Firearm ownership and access to healthcare in the US: A cross-sectional analysis of six states

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Firearm ownership and access to healthcare in the US: A cross-sectional analysis of six states

Category: Firearm Availability, Suicide|Journal: Preventive Medicine|Author: B Mills, K Dalve, S Gurrey, S Hawes, U Paladhi|Year: 2021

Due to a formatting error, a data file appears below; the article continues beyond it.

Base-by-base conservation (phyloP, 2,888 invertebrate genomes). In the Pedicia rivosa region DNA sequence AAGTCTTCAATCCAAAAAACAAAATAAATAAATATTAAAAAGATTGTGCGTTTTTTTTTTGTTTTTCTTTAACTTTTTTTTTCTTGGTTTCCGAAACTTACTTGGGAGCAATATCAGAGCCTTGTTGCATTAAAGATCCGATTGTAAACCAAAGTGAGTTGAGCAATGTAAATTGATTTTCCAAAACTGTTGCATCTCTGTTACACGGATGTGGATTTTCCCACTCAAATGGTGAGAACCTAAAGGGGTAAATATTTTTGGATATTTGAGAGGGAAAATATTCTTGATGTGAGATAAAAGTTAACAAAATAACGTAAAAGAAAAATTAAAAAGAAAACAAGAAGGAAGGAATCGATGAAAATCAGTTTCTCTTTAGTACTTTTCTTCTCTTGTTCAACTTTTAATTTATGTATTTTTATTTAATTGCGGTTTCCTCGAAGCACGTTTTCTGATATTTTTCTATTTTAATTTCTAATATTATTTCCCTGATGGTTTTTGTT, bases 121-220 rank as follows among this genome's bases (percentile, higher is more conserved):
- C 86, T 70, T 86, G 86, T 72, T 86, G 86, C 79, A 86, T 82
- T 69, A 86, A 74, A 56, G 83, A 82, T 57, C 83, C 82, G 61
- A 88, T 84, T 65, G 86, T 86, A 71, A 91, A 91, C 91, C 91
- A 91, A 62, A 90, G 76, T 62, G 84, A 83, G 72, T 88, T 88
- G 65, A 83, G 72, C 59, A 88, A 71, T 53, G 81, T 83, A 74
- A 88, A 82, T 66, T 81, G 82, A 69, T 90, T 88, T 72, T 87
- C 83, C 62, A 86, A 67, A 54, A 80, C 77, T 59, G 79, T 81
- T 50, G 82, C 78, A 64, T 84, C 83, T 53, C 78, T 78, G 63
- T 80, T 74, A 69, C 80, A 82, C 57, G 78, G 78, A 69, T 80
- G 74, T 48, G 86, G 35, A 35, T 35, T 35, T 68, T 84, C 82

Provider-led firearm storage counseling is a form of firearm suicide prevention intervention. Little research examines whether barriers to healthcare access for at-risk individuals limit this intervention’s impact. This study explores the relationship between household firearm presence/storage practices and healthcare access/utilization using a cross-sectional analysis of the 2017 Behavioral Risk Factor Surveillance System (BRFSS), which included state-representative data from six states that completed the Firearm Safety and Healthcare Access Modules: California, Idaho, Kansas, Oregon, Texas, and Utah. Exposures were household firearm presence and firearm storage practices. Outcomes were lacking health insurance, not having a healthcare provider, inability to afford care, and no recent routine checkup. Logistic regression models adjusted for age, sex, education, employment, children in the household, and state of residency. Our analysis included 31,888 individuals; 31.1% reported a household firearm. Compared to those in firearm-owning households, those in non-firearm-owning households had higher odds of being uninsured (aOR 1.99, 95%CI 1.60–2.48), not having a provider (aOR 1.40, 95%CI 1.18–1.67), and reporting cost as a barrier to care (aOR 1.37, 95%CI 1.13–1.67). Among firearm-owning households, those with firearms stored loaded and unlocked had higher odds of lacking a personal healthcare provider (aOR 1.52, 95%CI 1.07–2.15) compared to individuals in homes where firearms were stored unloaded. Results indicate that while individuals in firearm-owning households are more likely than non-firearm owning households to have healthcare access, those in homes with the riskiest firearm storage practices had less access. Provider-led counseling may have limited reach for individuals in homes with risky firearm storage practices.

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